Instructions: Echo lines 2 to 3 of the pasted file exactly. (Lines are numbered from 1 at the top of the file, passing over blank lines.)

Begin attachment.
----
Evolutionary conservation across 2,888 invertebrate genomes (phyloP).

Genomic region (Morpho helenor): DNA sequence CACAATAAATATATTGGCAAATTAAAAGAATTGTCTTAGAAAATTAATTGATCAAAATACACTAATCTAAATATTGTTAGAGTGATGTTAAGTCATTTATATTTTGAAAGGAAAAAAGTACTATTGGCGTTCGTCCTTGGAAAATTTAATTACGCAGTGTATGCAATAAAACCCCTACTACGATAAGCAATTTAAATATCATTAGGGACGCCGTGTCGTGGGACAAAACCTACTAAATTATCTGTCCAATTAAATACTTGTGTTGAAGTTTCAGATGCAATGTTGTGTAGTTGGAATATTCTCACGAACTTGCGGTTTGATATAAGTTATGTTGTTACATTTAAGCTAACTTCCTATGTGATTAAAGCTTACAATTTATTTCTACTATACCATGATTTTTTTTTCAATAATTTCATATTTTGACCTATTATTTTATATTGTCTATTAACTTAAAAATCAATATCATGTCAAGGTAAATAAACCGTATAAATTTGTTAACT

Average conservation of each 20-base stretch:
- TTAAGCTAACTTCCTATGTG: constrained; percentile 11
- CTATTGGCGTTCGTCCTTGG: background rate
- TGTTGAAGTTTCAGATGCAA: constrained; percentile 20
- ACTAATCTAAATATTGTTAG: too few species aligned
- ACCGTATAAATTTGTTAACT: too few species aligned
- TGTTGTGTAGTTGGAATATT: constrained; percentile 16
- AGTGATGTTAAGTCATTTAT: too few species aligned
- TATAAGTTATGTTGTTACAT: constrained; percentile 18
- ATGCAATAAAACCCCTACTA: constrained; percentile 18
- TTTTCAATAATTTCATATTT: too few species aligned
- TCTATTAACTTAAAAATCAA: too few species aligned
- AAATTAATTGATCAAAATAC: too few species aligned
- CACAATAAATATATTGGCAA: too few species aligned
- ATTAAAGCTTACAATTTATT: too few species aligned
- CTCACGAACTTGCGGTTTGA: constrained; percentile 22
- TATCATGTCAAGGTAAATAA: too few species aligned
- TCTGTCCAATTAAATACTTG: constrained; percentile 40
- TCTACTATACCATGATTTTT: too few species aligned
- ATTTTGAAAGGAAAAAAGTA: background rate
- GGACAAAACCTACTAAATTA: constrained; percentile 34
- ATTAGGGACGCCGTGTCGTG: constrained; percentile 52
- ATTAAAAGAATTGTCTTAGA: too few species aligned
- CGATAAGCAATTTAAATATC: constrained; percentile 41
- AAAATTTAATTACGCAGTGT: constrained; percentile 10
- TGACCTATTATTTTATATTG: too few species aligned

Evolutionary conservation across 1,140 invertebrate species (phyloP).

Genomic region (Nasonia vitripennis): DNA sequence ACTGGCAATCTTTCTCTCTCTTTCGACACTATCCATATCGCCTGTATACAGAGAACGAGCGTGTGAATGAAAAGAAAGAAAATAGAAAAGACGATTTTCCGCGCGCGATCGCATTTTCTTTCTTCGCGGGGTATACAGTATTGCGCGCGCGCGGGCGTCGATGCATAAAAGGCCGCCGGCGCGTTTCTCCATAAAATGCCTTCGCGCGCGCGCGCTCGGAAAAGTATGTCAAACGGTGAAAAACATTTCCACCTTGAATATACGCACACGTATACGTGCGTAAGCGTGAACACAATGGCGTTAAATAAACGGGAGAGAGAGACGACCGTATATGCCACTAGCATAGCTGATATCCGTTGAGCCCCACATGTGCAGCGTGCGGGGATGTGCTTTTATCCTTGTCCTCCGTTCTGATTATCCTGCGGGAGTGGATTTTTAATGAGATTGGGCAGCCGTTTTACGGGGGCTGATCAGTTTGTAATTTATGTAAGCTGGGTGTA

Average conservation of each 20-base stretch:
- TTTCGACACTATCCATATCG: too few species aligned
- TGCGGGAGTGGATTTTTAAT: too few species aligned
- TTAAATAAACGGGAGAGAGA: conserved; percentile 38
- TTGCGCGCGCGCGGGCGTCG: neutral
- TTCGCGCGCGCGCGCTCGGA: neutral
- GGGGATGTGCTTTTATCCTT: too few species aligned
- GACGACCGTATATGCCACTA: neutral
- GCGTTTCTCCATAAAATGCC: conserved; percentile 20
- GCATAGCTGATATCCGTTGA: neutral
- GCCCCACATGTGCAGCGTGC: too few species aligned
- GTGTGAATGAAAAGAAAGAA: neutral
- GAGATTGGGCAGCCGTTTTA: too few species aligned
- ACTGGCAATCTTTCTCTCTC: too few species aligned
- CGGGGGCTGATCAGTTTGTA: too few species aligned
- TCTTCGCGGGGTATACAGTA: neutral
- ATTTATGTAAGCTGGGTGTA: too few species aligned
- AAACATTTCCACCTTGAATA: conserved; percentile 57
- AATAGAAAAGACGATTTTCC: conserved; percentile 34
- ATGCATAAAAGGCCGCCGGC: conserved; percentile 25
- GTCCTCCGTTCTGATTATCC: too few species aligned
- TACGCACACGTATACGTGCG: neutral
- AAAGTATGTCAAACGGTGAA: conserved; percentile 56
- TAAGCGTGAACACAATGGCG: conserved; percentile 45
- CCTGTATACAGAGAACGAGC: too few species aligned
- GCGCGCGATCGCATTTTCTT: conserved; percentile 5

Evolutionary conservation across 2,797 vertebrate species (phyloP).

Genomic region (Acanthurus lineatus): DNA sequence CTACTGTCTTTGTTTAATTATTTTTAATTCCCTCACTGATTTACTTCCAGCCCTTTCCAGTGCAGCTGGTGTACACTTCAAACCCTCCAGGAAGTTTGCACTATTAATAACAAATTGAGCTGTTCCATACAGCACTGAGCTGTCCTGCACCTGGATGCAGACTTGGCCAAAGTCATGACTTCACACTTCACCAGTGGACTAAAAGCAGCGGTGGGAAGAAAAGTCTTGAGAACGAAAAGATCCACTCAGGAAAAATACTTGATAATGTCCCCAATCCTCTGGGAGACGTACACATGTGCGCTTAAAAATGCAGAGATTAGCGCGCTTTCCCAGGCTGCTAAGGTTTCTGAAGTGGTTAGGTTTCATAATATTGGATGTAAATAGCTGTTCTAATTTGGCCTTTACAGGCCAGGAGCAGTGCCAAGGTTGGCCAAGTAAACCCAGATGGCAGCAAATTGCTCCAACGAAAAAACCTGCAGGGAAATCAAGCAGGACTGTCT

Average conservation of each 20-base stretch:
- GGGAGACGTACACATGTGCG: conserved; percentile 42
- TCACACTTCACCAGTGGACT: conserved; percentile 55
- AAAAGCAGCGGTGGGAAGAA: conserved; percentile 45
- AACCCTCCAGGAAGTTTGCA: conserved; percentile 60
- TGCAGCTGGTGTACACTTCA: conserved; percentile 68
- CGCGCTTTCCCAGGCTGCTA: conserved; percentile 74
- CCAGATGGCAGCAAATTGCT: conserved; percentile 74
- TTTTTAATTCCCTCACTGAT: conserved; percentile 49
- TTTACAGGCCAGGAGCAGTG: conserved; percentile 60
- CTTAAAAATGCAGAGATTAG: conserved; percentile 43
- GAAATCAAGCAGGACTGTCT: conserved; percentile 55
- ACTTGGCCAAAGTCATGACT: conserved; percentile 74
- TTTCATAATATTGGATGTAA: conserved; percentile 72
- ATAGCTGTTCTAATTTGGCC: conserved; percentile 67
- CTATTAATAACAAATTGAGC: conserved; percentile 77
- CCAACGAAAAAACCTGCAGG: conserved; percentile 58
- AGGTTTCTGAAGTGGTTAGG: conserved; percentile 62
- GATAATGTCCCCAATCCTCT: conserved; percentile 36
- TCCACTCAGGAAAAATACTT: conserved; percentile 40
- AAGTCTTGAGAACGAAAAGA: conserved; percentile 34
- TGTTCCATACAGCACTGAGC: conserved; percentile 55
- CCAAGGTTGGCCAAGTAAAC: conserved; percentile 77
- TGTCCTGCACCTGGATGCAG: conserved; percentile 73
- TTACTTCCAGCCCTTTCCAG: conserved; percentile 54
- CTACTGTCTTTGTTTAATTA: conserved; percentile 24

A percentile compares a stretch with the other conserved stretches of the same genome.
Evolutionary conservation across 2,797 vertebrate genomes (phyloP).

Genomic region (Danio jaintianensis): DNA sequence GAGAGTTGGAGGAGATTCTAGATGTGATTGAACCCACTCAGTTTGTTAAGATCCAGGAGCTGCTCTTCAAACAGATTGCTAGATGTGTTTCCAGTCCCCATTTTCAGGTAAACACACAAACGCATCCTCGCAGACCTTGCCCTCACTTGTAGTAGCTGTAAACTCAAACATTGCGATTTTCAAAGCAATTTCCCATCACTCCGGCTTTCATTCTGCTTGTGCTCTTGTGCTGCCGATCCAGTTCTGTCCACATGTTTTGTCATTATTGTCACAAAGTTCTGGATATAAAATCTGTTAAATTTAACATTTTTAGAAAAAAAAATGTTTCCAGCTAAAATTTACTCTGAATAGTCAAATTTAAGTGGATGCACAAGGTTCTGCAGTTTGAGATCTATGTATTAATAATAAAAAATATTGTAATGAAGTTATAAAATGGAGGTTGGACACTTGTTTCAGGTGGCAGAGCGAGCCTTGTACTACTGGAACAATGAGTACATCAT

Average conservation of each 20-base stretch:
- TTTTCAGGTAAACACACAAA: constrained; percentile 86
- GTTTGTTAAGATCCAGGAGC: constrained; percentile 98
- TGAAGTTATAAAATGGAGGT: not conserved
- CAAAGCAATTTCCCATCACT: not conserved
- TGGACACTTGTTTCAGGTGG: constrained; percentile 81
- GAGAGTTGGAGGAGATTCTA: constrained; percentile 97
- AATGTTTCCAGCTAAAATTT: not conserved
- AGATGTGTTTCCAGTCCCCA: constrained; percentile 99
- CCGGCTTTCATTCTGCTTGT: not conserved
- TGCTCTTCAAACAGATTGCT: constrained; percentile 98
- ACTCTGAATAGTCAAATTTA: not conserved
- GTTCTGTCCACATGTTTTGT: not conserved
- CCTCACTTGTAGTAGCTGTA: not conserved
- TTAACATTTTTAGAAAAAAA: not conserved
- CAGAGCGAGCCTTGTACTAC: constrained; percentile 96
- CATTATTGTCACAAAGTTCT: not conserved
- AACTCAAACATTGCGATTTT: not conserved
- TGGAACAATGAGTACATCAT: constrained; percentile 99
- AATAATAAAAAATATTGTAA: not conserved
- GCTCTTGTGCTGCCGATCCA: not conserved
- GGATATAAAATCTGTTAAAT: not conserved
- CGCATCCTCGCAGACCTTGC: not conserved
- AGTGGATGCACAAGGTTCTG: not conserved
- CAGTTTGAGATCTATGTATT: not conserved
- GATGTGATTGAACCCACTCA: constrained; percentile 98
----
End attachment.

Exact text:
Genomic region (Morpho helenor): DNA sequence CACAATAAATATATTGGCAAATTAAAAGAATTGTCTTAGAAAATTAATTGATCAAAATACACTAATCTAAATATTGTTAGAGTGATGTTAAGTCATTTATATTTTGAAAGGAAAAAAGTACTATTGGCGTTCGTCCTTGGAAAATTTAATTACGCAGTGTATGCAATAAAACCCCTACTACGATAAGCAATTTAAATATCATTAGGGACGCCGTGTCGTGGGACAAAACCTACTAAATTATCTGTCCAATTAAATACTTGTGTTGAAGTTTCAGATGCAATGTTGTGTAGTTGGAATATTCTCACGAACTTGCGGTTTGATATAAGTTATGTTGTTACATTTAAGCTAACTTCCTATGTGATTAAAGCTTACAATTTATTTCTACTATACCATGATTTTTTTTTCAATAATTTCATATTTTGACCTATTATTTTATATTGTCTATTAACTTAAAAATCAATATCATGTCAAGGTAAATAAACCGTATAAATTTGTTAACT

Average conservation of each 20-base stretch: